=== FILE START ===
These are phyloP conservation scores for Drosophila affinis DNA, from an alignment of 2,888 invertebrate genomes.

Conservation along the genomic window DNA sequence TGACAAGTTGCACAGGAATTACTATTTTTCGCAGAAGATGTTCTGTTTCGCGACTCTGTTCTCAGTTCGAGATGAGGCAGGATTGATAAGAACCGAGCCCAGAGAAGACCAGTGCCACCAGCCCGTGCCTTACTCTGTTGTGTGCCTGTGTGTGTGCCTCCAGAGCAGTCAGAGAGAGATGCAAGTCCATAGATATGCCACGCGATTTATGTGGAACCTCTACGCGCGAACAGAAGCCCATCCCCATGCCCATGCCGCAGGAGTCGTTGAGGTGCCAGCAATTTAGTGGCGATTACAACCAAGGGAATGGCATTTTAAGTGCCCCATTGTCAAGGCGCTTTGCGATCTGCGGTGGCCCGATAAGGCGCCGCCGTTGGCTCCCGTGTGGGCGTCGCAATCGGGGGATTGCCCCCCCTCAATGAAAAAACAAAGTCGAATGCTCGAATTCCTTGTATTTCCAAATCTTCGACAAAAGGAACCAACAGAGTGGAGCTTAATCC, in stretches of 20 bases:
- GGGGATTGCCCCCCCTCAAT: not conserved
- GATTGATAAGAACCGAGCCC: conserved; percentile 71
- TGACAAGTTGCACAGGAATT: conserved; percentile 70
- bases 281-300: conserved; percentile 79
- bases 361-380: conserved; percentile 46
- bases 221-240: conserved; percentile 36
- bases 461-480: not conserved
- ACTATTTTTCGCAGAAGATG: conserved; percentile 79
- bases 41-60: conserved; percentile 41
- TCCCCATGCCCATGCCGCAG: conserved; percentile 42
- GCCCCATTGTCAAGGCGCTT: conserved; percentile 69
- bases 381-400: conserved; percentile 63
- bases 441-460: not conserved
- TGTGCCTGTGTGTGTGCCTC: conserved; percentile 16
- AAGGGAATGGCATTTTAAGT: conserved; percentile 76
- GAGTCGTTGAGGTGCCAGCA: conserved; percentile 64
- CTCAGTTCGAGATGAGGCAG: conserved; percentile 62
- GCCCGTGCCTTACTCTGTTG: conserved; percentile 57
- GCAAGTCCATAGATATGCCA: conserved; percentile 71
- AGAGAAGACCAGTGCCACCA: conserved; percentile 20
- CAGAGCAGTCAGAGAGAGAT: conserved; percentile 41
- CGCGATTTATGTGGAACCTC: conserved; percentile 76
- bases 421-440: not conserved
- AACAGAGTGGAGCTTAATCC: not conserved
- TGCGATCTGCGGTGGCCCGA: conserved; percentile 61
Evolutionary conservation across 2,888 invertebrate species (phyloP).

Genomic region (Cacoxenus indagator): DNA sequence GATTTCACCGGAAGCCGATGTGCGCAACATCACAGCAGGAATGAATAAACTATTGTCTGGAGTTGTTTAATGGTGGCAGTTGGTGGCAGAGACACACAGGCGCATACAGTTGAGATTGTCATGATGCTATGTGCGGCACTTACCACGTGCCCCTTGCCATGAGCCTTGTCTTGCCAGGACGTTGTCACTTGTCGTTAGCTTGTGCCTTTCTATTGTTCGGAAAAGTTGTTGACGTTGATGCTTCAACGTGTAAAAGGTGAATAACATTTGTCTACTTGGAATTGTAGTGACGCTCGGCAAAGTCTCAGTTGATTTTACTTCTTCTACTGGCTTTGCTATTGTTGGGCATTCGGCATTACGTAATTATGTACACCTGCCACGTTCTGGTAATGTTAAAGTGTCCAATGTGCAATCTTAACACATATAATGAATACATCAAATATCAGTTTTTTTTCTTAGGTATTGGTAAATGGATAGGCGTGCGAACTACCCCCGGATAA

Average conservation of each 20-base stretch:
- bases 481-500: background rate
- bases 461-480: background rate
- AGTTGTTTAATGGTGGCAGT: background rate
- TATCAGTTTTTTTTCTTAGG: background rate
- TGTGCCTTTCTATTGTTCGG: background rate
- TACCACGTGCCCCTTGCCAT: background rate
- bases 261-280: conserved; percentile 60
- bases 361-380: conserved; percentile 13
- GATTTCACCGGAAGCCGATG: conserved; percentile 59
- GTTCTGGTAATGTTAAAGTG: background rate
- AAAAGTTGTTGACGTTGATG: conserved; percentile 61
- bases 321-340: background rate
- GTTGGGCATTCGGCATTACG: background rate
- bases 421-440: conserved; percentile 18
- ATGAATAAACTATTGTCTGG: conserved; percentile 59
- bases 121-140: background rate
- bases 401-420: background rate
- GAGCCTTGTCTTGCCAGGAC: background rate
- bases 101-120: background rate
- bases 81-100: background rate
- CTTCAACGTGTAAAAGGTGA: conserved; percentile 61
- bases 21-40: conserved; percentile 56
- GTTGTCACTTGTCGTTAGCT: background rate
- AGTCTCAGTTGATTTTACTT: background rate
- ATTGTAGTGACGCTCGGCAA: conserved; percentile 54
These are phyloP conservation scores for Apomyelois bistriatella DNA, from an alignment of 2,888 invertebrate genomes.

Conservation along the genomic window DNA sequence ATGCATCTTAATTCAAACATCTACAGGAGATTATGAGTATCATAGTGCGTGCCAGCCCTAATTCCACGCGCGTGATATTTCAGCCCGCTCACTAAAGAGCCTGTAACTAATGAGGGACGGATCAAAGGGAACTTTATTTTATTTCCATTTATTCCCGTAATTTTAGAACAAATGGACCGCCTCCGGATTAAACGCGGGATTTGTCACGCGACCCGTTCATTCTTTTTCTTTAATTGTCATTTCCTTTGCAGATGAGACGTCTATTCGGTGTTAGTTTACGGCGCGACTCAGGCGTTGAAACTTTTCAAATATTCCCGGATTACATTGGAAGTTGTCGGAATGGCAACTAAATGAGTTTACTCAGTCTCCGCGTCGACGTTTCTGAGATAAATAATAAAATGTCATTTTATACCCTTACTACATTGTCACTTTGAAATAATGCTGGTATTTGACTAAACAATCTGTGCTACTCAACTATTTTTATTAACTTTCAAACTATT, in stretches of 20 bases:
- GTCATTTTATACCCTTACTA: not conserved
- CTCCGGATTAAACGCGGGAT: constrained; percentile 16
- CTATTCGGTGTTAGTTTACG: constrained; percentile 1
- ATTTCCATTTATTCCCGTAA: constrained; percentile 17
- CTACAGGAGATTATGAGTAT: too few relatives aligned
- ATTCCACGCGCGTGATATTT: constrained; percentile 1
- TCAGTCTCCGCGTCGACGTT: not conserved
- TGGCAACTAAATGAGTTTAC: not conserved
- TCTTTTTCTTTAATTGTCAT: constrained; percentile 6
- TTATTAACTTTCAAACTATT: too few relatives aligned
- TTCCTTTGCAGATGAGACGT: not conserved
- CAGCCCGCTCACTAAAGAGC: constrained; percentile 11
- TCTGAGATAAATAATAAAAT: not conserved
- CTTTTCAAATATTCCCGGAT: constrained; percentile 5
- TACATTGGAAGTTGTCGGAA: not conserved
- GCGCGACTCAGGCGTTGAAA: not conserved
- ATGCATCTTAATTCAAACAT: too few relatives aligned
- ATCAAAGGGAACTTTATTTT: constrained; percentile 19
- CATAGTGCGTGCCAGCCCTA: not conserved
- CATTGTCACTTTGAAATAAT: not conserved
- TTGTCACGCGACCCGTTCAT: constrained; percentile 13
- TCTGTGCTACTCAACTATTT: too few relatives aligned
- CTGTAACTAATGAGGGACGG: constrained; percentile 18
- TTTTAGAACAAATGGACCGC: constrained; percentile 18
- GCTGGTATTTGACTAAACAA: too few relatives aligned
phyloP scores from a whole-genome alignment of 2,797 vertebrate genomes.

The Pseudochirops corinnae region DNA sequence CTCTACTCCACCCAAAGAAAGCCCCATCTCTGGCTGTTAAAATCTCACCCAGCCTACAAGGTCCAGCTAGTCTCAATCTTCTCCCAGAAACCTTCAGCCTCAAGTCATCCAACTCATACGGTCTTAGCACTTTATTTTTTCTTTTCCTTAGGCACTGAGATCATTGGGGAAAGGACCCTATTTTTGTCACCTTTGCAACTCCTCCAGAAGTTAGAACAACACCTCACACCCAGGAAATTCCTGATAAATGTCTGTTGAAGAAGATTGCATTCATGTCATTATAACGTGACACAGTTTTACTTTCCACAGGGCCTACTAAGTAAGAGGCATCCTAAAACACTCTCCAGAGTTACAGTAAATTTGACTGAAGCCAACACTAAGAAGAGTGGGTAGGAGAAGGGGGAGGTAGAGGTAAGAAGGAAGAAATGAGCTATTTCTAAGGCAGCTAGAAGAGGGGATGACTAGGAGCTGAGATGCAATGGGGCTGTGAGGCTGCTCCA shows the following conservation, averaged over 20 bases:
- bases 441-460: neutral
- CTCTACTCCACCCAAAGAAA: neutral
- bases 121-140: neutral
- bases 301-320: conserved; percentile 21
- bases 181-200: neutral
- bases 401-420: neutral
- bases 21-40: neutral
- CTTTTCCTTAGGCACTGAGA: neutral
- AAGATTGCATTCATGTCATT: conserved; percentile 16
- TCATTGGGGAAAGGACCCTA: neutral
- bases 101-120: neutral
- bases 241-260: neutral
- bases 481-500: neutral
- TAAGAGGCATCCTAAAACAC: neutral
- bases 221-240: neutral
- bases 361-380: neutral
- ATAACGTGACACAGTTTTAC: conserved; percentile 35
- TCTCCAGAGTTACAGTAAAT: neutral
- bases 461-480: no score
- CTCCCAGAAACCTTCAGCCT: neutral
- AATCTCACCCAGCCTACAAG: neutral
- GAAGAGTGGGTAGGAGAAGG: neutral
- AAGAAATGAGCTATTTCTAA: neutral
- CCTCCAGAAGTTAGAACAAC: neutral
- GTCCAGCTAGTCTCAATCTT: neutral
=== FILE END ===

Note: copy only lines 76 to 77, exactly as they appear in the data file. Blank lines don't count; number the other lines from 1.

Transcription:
- CATAGTGCGTGCCAGCCCTA: not conserved
- CATTGTCACTTTGAAATAAT: not conserved